Hyperbaric oxygen chamber 370.
(photo credit: Assaf Harofeh Medical Center)
Hyperbaric oxygen treatment can improve chronic brain injury even 20 years after
the initial damage, according to breakthrough Israeli research just published in
the Public Library of Science’s journal PLOS One.
The research was
conducted by researchers at Tel Aviv University and Assaf Harofeh Medical Center
Hyperbaric oxygen – high levels of oxygen in high-pressure
chambers – has long been used to treat divers suffering from “the bends” in
which they came up too fast to the surface and people with carbon monoxide
poisoning from broken heating devices.
Such patients have difficult
remembering, concentrating and processing information.
disability may be caused by trauma to the head, as in road accidents or falls,
and by strokes and various diseases, and show up in the form of physical,
psychological and cognitive problems, explains Prof. Eshel Ben-Jacob of TAU’s
School of Physics and Astronomy and the Sagol School for Brain
They are usually treated by physical rehabilitation, but the
results were limited.
But the researchers have found that if the patient
is exposed to an environment rich in high-pressure oxygen, their condition can
improve significantly, even years after the injury occurred.
the university, the state of Texas is considering funding the innovative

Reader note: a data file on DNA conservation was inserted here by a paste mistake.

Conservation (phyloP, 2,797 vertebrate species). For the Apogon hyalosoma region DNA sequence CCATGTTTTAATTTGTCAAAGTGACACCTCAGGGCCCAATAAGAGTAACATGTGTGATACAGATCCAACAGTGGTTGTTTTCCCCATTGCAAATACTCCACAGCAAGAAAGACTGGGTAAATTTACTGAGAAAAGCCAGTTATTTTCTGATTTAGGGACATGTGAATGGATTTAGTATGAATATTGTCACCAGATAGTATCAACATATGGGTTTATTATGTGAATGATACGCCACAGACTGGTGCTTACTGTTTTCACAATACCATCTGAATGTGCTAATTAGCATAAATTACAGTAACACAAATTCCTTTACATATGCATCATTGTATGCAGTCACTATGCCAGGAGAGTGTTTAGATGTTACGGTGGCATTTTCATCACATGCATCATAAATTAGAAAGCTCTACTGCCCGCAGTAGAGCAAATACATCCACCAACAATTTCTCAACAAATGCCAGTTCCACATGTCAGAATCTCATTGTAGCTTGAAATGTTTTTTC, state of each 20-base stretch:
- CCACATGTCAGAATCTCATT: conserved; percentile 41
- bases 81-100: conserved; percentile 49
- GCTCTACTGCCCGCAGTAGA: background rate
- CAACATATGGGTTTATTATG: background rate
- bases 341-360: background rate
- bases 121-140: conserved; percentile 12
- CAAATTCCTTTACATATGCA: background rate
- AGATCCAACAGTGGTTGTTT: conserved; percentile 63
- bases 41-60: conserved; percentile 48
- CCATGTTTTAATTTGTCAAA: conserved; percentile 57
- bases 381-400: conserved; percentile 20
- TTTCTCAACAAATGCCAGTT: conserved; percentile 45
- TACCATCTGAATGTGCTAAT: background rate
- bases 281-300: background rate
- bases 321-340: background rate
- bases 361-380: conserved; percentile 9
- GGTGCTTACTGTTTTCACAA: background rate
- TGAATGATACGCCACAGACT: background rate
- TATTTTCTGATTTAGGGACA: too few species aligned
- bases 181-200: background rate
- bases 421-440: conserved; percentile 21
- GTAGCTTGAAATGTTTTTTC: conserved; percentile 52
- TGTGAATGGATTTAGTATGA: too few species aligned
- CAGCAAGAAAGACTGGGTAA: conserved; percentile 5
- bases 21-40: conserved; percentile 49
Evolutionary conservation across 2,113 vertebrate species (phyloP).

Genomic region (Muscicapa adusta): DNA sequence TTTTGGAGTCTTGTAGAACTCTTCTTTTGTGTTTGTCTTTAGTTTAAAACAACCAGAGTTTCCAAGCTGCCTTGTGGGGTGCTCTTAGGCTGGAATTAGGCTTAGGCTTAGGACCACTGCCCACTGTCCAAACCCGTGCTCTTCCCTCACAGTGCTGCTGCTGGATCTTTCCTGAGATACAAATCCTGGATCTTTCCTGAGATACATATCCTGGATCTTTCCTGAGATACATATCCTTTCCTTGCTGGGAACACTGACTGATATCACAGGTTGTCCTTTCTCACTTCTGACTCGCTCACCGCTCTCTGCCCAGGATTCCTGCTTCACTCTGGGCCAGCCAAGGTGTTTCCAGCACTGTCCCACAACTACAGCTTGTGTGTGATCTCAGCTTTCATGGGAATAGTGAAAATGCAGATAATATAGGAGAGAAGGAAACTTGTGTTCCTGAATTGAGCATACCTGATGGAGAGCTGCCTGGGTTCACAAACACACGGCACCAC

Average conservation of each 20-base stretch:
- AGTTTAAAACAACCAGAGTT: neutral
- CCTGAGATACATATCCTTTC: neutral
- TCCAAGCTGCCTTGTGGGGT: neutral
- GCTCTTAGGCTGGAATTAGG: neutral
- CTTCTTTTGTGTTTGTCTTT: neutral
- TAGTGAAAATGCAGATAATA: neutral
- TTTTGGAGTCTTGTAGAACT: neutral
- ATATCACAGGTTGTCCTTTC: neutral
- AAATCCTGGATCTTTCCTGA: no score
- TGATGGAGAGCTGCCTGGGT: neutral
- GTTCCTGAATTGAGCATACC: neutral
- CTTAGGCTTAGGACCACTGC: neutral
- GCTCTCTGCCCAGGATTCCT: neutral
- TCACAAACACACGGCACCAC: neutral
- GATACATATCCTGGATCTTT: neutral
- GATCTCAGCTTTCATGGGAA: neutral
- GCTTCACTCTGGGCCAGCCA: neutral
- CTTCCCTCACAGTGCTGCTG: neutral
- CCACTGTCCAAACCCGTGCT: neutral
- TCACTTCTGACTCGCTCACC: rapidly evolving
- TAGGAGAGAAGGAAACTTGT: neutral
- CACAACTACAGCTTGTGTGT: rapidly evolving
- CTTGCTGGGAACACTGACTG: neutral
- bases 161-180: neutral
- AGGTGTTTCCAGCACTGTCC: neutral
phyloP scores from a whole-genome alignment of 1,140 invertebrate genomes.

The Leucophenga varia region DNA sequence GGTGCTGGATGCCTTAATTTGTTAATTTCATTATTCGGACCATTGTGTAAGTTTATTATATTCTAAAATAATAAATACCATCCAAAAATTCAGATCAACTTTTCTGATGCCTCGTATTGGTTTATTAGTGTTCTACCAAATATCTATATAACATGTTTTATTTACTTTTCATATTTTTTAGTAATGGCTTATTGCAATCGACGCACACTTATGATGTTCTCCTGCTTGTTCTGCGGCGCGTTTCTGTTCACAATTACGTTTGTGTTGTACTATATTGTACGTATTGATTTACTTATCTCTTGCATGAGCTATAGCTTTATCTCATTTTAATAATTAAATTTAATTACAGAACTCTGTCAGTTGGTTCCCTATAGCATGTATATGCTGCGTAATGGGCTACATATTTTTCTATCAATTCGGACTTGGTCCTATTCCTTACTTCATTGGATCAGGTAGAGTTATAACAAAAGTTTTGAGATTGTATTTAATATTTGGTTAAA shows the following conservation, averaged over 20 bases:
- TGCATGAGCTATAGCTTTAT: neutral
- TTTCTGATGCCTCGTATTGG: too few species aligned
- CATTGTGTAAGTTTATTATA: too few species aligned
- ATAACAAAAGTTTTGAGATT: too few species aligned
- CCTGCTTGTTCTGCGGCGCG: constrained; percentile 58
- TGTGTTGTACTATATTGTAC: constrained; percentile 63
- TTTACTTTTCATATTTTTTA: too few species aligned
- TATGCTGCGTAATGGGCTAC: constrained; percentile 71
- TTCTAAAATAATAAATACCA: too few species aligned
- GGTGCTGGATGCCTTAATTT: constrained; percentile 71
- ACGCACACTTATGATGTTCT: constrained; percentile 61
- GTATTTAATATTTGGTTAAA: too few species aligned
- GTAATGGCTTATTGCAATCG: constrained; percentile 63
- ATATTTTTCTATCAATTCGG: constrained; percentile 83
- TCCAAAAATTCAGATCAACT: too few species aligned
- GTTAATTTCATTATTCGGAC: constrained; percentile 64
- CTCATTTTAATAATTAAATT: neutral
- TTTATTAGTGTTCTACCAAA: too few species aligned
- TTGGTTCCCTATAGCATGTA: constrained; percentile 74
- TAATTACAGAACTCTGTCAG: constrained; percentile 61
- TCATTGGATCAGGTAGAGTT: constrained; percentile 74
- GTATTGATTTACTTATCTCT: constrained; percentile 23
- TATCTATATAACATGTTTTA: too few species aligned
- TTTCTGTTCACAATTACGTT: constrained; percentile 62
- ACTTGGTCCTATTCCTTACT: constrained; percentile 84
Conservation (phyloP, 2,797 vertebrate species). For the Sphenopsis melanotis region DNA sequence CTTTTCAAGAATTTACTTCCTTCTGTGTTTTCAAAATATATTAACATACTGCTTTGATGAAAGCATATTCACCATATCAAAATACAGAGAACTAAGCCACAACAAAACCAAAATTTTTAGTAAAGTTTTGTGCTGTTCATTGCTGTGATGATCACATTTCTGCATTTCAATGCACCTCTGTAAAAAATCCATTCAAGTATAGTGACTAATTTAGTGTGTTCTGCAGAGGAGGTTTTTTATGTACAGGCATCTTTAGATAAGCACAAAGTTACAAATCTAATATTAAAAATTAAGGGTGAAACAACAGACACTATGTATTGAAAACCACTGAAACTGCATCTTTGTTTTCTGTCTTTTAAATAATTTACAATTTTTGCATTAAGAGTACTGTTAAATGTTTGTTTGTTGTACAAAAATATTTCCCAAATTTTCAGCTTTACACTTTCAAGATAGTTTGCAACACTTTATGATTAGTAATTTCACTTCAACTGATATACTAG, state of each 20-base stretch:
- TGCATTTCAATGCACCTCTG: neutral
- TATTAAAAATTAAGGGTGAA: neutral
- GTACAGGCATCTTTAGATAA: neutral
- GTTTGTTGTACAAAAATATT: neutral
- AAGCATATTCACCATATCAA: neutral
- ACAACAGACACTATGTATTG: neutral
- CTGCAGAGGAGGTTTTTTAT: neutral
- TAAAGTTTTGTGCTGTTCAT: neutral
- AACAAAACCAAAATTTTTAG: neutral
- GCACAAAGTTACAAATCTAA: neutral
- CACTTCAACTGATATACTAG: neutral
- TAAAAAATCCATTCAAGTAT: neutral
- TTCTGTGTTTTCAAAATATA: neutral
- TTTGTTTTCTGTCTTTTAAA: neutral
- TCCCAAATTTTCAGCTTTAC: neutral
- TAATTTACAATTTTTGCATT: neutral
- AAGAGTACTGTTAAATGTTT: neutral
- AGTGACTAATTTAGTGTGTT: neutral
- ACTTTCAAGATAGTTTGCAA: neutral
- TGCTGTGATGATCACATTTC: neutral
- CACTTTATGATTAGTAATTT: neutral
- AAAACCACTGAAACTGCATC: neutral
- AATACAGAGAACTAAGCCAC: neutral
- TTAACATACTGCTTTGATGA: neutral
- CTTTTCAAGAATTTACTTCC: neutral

treatment for residents who suffered head injuries as well as US soldiers
returning from Iraq and Afghanistan who suffer from post-traumatic stress
Ben-Jacob explained that hyperbaric oxygen was not considered
seriously until now, because it was believed that neural networks in the brain
can change and renew themselves only in children or during a small “window of
opportunity” after the injury.
Sixty patients with various degrees of
injury participated; their conditions had stopped improving some time ago, and
they were considered chronically disabled.
Advanced imaging techniques
were used at Tzrifin’s hyperbaric chamber to assess their brain function before
and after treatment.
“We focused on people who were hurt a year to six
years ago, and most of them improved in their ability to remember, concentrate,
identify where they were, read and process information,” said Dr. Shai
Efrati, a TAU Sackler School of Medicine researcher and director of the
hyperbaric chamber in Tzrifin. “The results in the field were very clear and
amazed us as doctors who treat patients and researchers,” he
Oxygen under pressure reaches the brain tissues more easily, so
nerve cells that had remained alive but lacked the energy to wake up and again
function are coaxed into functioning.
The healthy brain gets one-fifth of
the oxygen we breathe, but it isn’t enough to help places that were damaged or
dormant; it is enough only for healthy brain regions.
oxygen, the damaged brain can build blood vessels, renew connections between
nerve cells and wake up dormant cells. The oxygen in the hyperbaric chamber is
at 10 times the pressure as that we breathe.
Thus, said Efrati, the brain
has the energy to repair damage.
The success has raised great hopes among
the researchers, said Ben-Jacob, who said that many brain disorders are
connected to “energy management” by the brain. Such problems can occur in the
elderly, with slower blood flow to the brain and inside it. So the treatment may
be able to help in early stages of dementia, including Alzheimer’s disease, he
said. “And who knows? Maybe in the future we’ll be able to give anti-aging
treatment that will strengthen the functioning of the brain and preserve it for
the rest of one’s life.”